All across Europe, biobanks are appearing, expanding, storing, and circulating biological material, highly linked to the expansion of technologies of cold and advances in techniques of cryopreservation of biological material. They have become an indispensable infrastructure for medicine, biology, plant breeding, ecological research, and many other life sciences. At the same time, however, biobanks are also vanishing, scaling down their operations and losing sight of their accessions. There are redundancies as well as gaps between the activities of biobanks, competing visions and unexpected convergences between otherwise unrelated fields. Some biobanked materials circulate well, perhaps too well. Others, in turn, are difficult to near-impossible to biobank. Collections that flourish in one European country may be absent across the border.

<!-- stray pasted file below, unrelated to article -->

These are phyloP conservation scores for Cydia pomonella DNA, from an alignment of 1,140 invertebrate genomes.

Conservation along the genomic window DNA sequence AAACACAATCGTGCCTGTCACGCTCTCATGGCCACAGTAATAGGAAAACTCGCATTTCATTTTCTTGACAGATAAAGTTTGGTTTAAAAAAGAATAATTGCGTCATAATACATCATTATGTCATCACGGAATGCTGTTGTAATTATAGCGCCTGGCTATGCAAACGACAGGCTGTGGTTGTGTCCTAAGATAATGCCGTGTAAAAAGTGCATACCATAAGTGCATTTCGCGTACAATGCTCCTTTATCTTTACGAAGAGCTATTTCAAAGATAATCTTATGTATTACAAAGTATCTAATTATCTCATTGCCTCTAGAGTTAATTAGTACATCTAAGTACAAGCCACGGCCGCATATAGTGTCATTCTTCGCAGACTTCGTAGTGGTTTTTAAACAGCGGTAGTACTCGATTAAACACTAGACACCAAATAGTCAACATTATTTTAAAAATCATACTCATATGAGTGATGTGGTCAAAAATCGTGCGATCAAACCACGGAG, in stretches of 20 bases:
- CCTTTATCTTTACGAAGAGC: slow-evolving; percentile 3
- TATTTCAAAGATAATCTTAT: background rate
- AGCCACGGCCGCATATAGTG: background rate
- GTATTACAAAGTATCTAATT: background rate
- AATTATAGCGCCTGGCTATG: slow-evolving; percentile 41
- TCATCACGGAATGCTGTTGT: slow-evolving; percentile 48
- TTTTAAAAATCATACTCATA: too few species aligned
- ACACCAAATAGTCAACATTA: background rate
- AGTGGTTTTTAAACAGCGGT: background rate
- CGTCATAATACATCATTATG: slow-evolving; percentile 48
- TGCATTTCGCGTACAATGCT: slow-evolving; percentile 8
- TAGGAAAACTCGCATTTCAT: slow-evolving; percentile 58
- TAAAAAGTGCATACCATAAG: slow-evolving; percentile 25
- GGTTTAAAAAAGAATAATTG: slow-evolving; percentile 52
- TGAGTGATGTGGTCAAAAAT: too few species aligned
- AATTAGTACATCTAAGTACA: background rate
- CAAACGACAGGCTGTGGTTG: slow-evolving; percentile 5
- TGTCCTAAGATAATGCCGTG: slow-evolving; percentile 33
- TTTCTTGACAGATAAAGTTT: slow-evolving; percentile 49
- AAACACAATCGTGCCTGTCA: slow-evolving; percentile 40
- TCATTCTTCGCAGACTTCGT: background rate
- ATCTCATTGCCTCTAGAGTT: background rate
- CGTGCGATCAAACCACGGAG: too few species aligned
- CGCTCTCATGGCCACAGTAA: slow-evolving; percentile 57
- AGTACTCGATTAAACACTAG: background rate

What does it mean to do biobanking in Europe today? How do national contexts differ from each other? What difference do the biobanked materials themselves make, and how are these levelled or amplified by biobanks’ infrastructure? What challenges are there for biobanking business across borders, despite decades of European integration? These are questions we have encountered time and again in our ERC project CRYOSOCIETIES on Suspended Life: Exploring Cryopreservation Practices in Contemporary Societies. This two-day workshop is meant to bring perspectives from various fields of the life sciences and different European countries into dialogue.
The conference will not be open to the public.